Mutakabbir missed all four of his second-half shots, saying, “They really zeroed in on me.”

The Yellow Jackets’ second-half success came in stark contrast to their’ first half problems. Against the Presbyterian zone, the Yellow Jackets settled for 13 3-point shots, making just two. The Blue Hose even out-scored Georgia Tech 10-6 in the paint in the first half.

After Georgia Tech pushed its second-half lead to 15 points with the 18-point run, Presbyterian never drew closer than 46-38.

Despite their size, the Yellow Jackets carved out a modest 34-30 rebounding edge and they shot just 33 percent (19-for-57), but the Yellow Jackets made 11 free throws to Presbyterian’s three. Tech also had an 11-0 edge in second-chance points, and an 18-1 bulge in bench points.

The Blue Hose scored just 13 points in the second half on 5-for-18 shooting with 10 turnovers. Jordan Downing added nine points for Presbyterian. Tech got seven points and nine rebounds from Miller.

“We can’t turn it over 18 times against a team like that,” said Presbyterian head coach Greg Nibbert. “Their depth and their size contributed to that second-half run.”


NO. 10 GEORGIA WOMEN STAY UNBEATEN:

ATHENS — Last season, when Georgia Coach Andy Landers glanced at his bench, he saw managers, trainers and assistant coaches.

Now he sees options.

No. 10 Georgia (2-0) came at Presbyterian (1-1) in waves in Wednesday’s 66-38 victory.

“We have the depth to get after people,” said Landers, who recorded 797th win at Georgia. “We can spend a lot of energy on defense. We have people who can come in and keep doing what we are doing.”

Senior forward Jasmine Hassell led Georgia with 14 points and nine rebounds while playing 20 minutes.

Freshman Merritt Hempe was actually on the floor as long as any player. In her 24 minutes she contributed 11 points, six rebounds, three blocks, three steals, two assists and no turnovers.

That was after failing to score in the season-opening win over Rutgers Sunday.

“That was not on my mind at all,” said Hempe. “ As long as we are getting the ball to the open man. Tonight I was the open man.”

“She is a very good player,” Landers praised, “and she has picked things up we1l. She retains thing, and she takes ownership of her responsibility of what she can do. I am not at all surprised. I think she will be consistent with that throughout the year.”

Presbyterian was trying to gets its second upset win in its first season as a certified Division 1 team. The Blue Hose opened the season with a 49-46 win at Clemson Sunday.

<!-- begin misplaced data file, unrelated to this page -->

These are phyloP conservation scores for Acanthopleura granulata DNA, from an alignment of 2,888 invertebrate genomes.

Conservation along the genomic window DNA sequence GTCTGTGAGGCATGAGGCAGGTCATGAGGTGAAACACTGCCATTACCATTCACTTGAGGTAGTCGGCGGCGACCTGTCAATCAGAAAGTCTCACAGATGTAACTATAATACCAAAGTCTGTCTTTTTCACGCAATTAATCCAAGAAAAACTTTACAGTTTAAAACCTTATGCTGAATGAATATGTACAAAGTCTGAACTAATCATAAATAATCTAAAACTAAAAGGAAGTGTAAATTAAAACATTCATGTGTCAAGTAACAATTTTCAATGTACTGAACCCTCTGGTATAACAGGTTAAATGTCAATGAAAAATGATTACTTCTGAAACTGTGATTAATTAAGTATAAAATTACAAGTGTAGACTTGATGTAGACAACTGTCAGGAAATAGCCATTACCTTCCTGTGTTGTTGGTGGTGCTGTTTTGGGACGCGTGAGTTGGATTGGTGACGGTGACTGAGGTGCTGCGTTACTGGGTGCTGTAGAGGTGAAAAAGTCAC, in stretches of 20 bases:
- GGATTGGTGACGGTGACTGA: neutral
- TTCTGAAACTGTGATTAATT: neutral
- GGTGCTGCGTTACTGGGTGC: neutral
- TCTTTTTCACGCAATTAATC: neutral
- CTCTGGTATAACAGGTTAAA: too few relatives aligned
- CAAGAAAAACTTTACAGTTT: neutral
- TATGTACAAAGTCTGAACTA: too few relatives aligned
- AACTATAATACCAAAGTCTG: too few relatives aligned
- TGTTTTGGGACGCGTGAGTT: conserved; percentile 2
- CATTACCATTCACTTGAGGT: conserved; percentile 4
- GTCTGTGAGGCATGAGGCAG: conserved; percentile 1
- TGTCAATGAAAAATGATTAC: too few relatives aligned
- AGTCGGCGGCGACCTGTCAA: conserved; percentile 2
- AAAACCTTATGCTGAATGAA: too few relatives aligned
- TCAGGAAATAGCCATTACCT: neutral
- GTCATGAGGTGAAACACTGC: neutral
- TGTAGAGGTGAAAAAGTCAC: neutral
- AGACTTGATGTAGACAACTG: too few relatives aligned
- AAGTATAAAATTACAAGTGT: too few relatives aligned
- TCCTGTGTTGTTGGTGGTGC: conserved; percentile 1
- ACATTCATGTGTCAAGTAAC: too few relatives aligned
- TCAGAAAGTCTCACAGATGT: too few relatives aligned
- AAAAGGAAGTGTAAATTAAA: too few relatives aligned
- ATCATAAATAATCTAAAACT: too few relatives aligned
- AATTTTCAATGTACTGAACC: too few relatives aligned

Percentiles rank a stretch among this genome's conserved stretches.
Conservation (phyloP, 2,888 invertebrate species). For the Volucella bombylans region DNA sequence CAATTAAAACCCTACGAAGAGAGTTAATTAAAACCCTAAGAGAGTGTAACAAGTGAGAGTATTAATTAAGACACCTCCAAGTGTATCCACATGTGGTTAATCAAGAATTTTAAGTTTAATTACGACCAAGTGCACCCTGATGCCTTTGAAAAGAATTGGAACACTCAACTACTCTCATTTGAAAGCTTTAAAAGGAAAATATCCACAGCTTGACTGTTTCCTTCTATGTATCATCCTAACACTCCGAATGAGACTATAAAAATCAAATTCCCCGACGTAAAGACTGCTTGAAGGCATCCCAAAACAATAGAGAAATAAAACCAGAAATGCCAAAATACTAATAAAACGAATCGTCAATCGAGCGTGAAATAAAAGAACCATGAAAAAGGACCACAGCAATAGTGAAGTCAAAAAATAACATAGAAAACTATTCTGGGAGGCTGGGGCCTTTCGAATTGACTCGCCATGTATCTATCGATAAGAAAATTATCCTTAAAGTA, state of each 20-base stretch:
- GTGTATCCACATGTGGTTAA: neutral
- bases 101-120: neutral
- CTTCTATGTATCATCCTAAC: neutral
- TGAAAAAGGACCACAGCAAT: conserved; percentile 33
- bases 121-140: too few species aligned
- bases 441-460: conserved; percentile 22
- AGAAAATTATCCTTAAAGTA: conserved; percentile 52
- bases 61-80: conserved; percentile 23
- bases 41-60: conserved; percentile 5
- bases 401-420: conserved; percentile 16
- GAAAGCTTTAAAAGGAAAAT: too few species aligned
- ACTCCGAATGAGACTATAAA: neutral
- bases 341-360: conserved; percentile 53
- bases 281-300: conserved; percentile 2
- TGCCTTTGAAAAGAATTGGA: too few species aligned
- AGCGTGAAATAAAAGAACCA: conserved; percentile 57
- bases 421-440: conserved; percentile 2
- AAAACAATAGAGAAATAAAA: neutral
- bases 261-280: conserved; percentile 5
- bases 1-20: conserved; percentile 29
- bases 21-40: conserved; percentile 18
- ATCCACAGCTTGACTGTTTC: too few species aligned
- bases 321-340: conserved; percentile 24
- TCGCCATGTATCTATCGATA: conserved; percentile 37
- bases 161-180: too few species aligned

The Lady Dogs outrebounced Presbyterian 40-32 and scored 26 points off 27 turnovers. Georgia’s reserves accounted for 35 points.

Shonda Burnside led the Blue Hose with eight points. Presbyterian continues a tough three-game opening road trip at No. 3 Duke Saturday.

Presbyterian Coach Ronny Fisher said that the stiff competition will help his team.

“The best thing I just told our kids is that it really makes your weaknesses glaring,” said Fisher, “and it shows what you need to work on. Unless you play a better team, you don’t find that out. So we’ve obviously got a lot of things we need to work on. That will help us in the long run.”

Georgia dominated in every aspect of the game in the first 20 minutes, controlling the boards 19-11 and forcing 16 turnovers.

The Lady Dogs scored the first four points of the game and steadily pulled away to lead 35-18 at the half.

The same formula worked in the second half when Georgia once again scored the first two baskets of the half and kept way out front throughout the game.

Last season Georgia was thin, playing just a handful of players. It was not uncommon for players to play 38 to 40 minutes. Landers is willing to spread the minutes around now.

“As long as it works,” he said. “I talked to the players early on and told them they need to get where they can last five minutes and see how much they can get done.

“This is new for everybody,” he said. “Our veterans are used to pacing themselves, and the new kids never had to play this hard.”